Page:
"I am not going to go to parents and children and patients in my constituency or any other and say: 'I'm sorry because there is an argument over PFI we're going to put these projects on hold.

"They don't care who builds them, so long as they're on cost, on budget, and helping to deliver a better NHS and better schools."

Firm

Using private finance was not a betrayal of public services, but a renewal, insisted Mr Blair.


Let us lay down the ultimatum, let Saddam comply with the will of the UN

Tony Blair
He said it was time for public services to escape the "monolithic provision of services" created with the welfare state in 1945.

On foreign affairs, the prime minister said Middle East peace talks should be revived by the end of the year.

And he called on the conference to shun anti-Americanism, saying the UK and Europe shared the same values as the US.

Standing firm on Iraq, Mr Blair said he understood concerns, but that military action had to remain an option.

Speech won long ovation
He conceded that the "hard part" was accepting that war with Iraq was possible.

He said: "I know the worry over Iraq. People accept Saddam is bad. But they fear it's being done for the wrong motives.

"They fear us acting alone - so, the United Nations route. Let us lay down the ultimatum, let Saddam comply with the will of the UN."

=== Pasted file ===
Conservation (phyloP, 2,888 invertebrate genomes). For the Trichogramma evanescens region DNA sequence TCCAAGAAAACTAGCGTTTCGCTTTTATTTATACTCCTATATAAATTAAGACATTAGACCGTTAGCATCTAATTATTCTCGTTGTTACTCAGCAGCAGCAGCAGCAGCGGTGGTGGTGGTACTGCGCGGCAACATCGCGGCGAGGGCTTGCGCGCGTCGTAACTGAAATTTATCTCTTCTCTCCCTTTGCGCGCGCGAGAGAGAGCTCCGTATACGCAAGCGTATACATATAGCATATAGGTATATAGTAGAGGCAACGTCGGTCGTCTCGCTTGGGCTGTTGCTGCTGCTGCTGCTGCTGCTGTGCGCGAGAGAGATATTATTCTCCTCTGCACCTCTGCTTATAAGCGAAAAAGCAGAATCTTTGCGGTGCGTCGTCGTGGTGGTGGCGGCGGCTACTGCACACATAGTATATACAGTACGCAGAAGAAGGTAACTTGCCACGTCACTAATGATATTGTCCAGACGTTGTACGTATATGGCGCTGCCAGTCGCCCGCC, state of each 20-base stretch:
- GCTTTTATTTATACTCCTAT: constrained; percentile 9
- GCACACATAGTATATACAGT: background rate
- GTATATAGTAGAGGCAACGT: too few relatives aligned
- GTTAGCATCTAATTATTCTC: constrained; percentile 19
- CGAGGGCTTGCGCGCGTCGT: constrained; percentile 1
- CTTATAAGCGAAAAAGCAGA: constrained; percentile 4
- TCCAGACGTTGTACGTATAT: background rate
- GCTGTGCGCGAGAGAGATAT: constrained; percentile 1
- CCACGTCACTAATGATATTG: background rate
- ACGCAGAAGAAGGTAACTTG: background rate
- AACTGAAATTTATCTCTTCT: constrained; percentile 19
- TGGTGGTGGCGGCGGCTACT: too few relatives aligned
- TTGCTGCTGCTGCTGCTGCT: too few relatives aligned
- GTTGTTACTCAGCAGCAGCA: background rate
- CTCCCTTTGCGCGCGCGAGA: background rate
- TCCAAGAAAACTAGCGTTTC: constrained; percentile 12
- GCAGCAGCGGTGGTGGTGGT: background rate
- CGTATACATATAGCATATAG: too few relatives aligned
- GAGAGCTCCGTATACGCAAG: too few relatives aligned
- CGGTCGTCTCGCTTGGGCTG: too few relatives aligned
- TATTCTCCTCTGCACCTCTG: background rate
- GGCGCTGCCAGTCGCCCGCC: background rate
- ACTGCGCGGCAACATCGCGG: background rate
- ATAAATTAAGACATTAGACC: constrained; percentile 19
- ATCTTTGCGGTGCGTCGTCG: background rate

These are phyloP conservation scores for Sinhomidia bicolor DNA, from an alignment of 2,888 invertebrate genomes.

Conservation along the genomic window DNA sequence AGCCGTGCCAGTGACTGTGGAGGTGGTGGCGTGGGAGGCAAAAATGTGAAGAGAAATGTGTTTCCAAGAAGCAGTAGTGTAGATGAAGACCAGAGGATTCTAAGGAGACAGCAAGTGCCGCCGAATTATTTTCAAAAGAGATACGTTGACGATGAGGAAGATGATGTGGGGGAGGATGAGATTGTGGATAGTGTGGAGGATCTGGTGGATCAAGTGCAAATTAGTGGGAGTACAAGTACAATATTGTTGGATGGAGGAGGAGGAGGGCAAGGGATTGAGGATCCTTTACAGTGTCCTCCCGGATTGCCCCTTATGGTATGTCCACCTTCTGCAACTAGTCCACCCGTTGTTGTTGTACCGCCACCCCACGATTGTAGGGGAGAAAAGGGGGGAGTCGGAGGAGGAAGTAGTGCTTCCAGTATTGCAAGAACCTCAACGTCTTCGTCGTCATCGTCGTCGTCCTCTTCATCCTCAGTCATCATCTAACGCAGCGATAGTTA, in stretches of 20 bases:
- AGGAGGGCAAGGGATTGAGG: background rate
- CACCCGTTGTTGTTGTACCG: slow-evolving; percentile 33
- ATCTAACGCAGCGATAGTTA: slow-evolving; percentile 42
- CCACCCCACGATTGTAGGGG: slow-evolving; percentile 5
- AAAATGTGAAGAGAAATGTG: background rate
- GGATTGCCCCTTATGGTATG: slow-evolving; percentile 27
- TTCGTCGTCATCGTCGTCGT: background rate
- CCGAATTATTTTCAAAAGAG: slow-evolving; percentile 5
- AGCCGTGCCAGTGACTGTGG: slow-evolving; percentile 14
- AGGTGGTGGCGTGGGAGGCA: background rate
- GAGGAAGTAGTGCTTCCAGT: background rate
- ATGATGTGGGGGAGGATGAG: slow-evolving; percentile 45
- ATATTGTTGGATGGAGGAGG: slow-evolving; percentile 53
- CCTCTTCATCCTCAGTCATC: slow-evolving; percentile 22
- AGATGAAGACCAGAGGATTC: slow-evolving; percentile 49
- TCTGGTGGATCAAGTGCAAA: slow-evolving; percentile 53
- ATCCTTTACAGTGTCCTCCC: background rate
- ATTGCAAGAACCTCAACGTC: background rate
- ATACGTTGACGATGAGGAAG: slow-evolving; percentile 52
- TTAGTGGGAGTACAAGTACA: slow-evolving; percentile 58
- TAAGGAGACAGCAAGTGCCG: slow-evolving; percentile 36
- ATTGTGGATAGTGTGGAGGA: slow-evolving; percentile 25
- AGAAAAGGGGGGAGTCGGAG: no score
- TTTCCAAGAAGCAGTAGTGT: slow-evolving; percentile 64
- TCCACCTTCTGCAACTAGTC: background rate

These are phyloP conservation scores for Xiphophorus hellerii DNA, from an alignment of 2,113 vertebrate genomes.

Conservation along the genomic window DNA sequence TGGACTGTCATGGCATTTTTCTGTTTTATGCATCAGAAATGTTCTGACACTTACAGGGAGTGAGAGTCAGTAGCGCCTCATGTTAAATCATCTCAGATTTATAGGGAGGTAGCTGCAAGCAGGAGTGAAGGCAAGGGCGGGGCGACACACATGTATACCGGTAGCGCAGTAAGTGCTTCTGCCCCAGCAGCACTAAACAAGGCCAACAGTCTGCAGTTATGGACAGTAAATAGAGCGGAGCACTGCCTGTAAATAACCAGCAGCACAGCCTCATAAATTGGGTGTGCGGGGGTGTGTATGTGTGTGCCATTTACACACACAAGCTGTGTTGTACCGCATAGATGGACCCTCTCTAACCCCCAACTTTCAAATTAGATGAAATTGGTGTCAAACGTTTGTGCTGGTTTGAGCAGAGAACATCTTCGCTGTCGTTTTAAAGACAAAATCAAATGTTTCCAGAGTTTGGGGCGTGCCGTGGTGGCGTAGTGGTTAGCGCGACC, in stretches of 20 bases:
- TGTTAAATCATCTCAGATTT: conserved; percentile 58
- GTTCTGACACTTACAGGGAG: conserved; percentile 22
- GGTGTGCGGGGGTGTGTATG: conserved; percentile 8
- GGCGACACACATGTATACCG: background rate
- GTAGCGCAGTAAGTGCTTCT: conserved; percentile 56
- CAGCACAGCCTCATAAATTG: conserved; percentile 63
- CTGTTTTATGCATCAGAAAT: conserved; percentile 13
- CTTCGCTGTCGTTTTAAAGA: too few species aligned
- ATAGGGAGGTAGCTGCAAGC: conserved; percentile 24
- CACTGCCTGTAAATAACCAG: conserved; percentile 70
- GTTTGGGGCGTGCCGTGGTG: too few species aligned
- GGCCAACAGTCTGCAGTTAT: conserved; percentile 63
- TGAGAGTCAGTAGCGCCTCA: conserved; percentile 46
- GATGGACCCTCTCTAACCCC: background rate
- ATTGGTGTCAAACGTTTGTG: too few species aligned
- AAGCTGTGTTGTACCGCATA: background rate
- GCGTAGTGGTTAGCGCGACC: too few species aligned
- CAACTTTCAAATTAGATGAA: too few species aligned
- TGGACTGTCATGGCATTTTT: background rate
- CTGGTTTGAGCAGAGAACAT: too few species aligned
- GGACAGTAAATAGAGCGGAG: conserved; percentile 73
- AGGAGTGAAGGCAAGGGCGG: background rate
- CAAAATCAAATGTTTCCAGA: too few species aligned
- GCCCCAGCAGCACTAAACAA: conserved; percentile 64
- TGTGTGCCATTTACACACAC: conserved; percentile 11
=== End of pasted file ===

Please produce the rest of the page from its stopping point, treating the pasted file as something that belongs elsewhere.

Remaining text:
Upbeat on euro

Mr Blair told his audience: "So far, most of you are with me but here is the hard part. If he doesn't comply, then consider... sometimes and in particular dealing with a dictator, the only chance of peace is a readiness for war."


If the tests are passed, we go for it

Tony Blair on the euro
He also reinforced his message that the UK will hold a referendum on joining the euro if key economic tests are met.

And he vowed: "If the tests are passed, we go for it."

Mr Blair repeated his desire to rebalance the UK's criminal justice system in favour of the victims of crime.

"Old rules will be swept away; court procedures simplified; sentencing built round the offender as well as the offence, with those on drugs getting treatment or custody," he said.

On education, Mr Blair stressed his widely-trailed view that it was time to move to a "post-comprehensive era" with more choice for parents and children backed by the principle of equality of opportunity.

 WATCH/LISTEN
 ON THIS STORY
The BBC's Andrew Marr reports from Blackpool
"The real meat of the Blair speech was about the government at home"
Prime Minister Tony Blair
"I believe we're at our best when at our boldest"
Derek Simpson of Amicus
"The passion of the conference is not the same thing as the reality"
 VOTE RESULTS
Did Blair's speech convince you?

Yes
 37.85% 

No
 62.15% 

3387 Votes Cast

Results are indicative and may not reflect public opinion


Key stories

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See also:

01 Oct 02 | Politics
01 Oct 02 | Education
01 Oct 02 | Health
01 Oct 02 | Politics
01 Oct 02 | Politics
01 Oct 02 | Politics
01 Oct 02 | Politics